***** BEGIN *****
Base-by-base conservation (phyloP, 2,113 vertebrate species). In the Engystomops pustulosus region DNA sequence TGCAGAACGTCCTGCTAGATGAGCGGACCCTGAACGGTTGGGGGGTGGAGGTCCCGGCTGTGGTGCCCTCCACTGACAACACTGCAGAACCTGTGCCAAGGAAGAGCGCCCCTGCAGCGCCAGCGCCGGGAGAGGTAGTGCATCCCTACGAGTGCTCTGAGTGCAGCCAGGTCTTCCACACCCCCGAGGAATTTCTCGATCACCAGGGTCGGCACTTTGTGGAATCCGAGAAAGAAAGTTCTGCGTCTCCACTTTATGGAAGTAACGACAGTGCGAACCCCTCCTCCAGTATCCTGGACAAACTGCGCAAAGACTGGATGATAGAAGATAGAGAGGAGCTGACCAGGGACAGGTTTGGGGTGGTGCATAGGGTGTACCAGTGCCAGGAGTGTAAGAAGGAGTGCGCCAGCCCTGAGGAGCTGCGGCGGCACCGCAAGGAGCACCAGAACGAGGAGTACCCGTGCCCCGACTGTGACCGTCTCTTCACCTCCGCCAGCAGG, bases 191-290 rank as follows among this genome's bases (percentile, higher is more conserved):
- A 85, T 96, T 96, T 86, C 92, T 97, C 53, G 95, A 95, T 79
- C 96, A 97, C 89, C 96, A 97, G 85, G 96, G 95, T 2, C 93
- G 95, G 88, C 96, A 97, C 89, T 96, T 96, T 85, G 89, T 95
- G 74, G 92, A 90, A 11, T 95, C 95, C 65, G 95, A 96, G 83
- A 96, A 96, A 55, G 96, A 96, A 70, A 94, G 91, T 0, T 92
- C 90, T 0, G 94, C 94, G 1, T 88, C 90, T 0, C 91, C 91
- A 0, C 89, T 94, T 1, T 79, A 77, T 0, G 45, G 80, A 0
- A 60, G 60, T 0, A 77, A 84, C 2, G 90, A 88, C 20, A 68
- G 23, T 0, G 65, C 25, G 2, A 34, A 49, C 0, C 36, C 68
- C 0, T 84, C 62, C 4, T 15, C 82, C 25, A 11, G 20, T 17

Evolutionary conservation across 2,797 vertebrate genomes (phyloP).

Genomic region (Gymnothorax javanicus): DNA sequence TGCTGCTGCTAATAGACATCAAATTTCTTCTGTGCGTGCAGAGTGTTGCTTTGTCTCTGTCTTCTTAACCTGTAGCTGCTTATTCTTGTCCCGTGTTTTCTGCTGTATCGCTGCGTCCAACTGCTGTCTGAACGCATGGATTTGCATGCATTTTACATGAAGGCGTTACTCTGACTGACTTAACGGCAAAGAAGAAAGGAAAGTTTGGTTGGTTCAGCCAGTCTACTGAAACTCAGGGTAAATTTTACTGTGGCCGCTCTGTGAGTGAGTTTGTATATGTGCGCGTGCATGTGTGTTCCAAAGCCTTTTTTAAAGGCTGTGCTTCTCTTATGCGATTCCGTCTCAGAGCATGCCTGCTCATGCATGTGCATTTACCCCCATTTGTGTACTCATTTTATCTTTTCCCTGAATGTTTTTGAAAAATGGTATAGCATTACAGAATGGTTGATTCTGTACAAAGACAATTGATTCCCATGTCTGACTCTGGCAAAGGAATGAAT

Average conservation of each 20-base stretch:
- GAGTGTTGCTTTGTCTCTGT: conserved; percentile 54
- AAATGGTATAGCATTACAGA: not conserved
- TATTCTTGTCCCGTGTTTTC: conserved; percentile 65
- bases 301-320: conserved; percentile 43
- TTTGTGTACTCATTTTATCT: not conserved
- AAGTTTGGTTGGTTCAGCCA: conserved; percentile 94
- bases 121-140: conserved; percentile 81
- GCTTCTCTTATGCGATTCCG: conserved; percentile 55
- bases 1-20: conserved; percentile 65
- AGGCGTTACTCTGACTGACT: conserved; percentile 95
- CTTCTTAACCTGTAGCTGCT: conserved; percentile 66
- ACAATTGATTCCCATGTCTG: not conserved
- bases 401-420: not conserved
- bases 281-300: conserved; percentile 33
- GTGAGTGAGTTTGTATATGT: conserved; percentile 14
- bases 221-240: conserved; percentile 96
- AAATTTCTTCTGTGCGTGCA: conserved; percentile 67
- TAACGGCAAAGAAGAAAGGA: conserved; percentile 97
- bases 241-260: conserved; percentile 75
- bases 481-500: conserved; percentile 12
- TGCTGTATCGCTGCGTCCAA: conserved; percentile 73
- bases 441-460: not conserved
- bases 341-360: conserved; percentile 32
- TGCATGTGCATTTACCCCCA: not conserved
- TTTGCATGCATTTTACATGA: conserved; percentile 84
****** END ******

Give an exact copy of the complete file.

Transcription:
Base-by-base conservation (phyloP, 2,113 vertebrate species). In the Engystomops pustulosus region DNA sequence TGCAGAACGTCCTGCTAGATGAGCGGACCCTGAACGGTTGGGGGGTGGAGGTCCCGGCTGTGGTGCCCTCCACTGACAACACTGCAGAACCTGTGCCAAGGAAGAGCGCCCCTGCAGCGCCAGCGCCGGGAGAGGTAGTGCATCCCTACGAGTGCTCTGAGTGCAGCCAGGTCTTCCACACCCCCGAGGAATTTCTCGATCACCAGGGTCGGCACTTTGTGGAATCCGAGAAAGAAAGTTCTGCGTCTCCACTTTATGGAAGTAACGACAGTGCGAACCCCTCCTCCAGTATCCTGGACAAACTGCGCAAAGACTGGATGATAGAAGATAGAGAGGAGCTGACCAGGGACAGGTTTGGGGTGGTGCATAGGGTGTACCAGTGCCAGGAGTGTAAGAAGGAGTGCGCCAGCCCTGAGGAGCTGCGGCGGCACCGCAAGGAGCACCAGAACGAGGAGTACCCGTGCCCCGACTGTGACCGTCTCTTCACCTCCGCCAGCAGG, bases 191-290 rank as follows among this genome's bases (percentile, higher is more conserved):
- A 85, T 96, T 96, T 86, C 92, T 97, C 53, G 95, A 95, T 79
- C 96, A 97, C 89, C 96, A 97, G 85, G 96, G 95, T 2, C 93
- G 95, G 88, C 96, A 97, C 89, T 96, T 96, T 85, G 89, T 95
- G 74, G 92, A 90, A 11, T 95, C 95, C 65, G 95, A 96, G 83
- A 96, A 96, A 55, G 96, A 96, A 70, A 94, G 91, T 0, T 92
- C 90, T 0, G 94, C 94, G 1, T 88, C 90, T 0, C 91, C 91
- A 0, C 89, T 94, T 1, T 79, A 77, T 0, G 45, G 80, A 0
- A 60, G 60, T 0, A 77, A 84, C 2, G 90, A 88, C 20, A 68
- G 23, T 0, G 65, C 25, G 2, A 34, A 49, C 0, C 36, C 68
- C 0, T 84, C 62, C 4, T 15, C 82, C 25, A 11, G 20, T 17

Evolutionary conservation across 2,797 vertebrate genomes (phyloP).

Genomic region (Gymnothorax javanicus): DNA sequence TGCTGCTGCTAATAGACATCAAATTTCTTCTGTGCGTGCAGAGTGTTGCTTTGTCTCTGTCTTCTTAACCTGTAGCTGCTTATTCTTGTCCCGTGTTTTCTGCTGTATCGCTGCGTCCAACTGCTGTCTGAACGCATGGATTTGCATGCATTTTACATGAAGGCGTTACTCTGACTGACTTAACGGCAAAGAAGAAAGGAAAGTTTGGTTGGTTCAGCCAGTCTACTGAAACTCAGGGTAAATTTTACTGTGGCCGCTCTGTGAGTGAGTTTGTATATGTGCGCGTGCATGTGTGTTCCAAAGCCTTTTTTAAAGGCTGTGCTTCTCTTATGCGATTCCGTCTCAGAGCATGCCTGCTCATGCATGTGCATTTACCCCCATTTGTGTACTCATTTTATCTTTTCCCTGAATGTTTTTGAAAAATGGTATAGCATTACAGAATGGTTGATTCTGTACAAAGACAATTGATTCCCATGTCTGACTCTGGCAAAGGAATGAAT

Average conservation of each 20-base stretch:
- GAGTGTTGCTTTGTCTCTGT: conserved; percentile 54
- AAATGGTATAGCATTACAGA: not conserved
- TATTCTTGTCCCGTGTTTTC: conserved; percentile 65
- bases 301-320: conserved; percentile 43
- TTTGTGTACTCATTTTATCT: not conserved
- AAGTTTGGTTGGTTCAGCCA: conserved; percentile 94
- bases 121-140: conserved; percentile 81
- GCTTCTCTTATGCGATTCCG: conserved; percentile 55
- bases 1-20: conserved; percentile 65
- AGGCGTTACTCTGACTGACT: conserved; percentile 95
- CTTCTTAACCTGTAGCTGCT: conserved; percentile 66
- ACAATTGATTCCCATGTCTG: not conserved
- bases 401-420: not conserved
- bases 281-300: conserved; percentile 33
- GTGAGTGAGTTTGTATATGT: conserved; percentile 14
- bases 221-240: conserved; percentile 96
- AAATTTCTTCTGTGCGTGCA: conserved; percentile 67
- TAACGGCAAAGAAGAAAGGA: conserved; percentile 97
- bases 241-260: conserved; percentile 75
- bases 481-500: conserved; percentile 12
- TGCTGTATCGCTGCGTCCAA: conserved; percentile 73
- bases 441-460: not conserved
- bases 341-360: conserved; percentile 32
- TGCATGTGCATTTACCCCCA: not conserved
- TTTGCATGCATTTTACATGA: conserved; percentile 84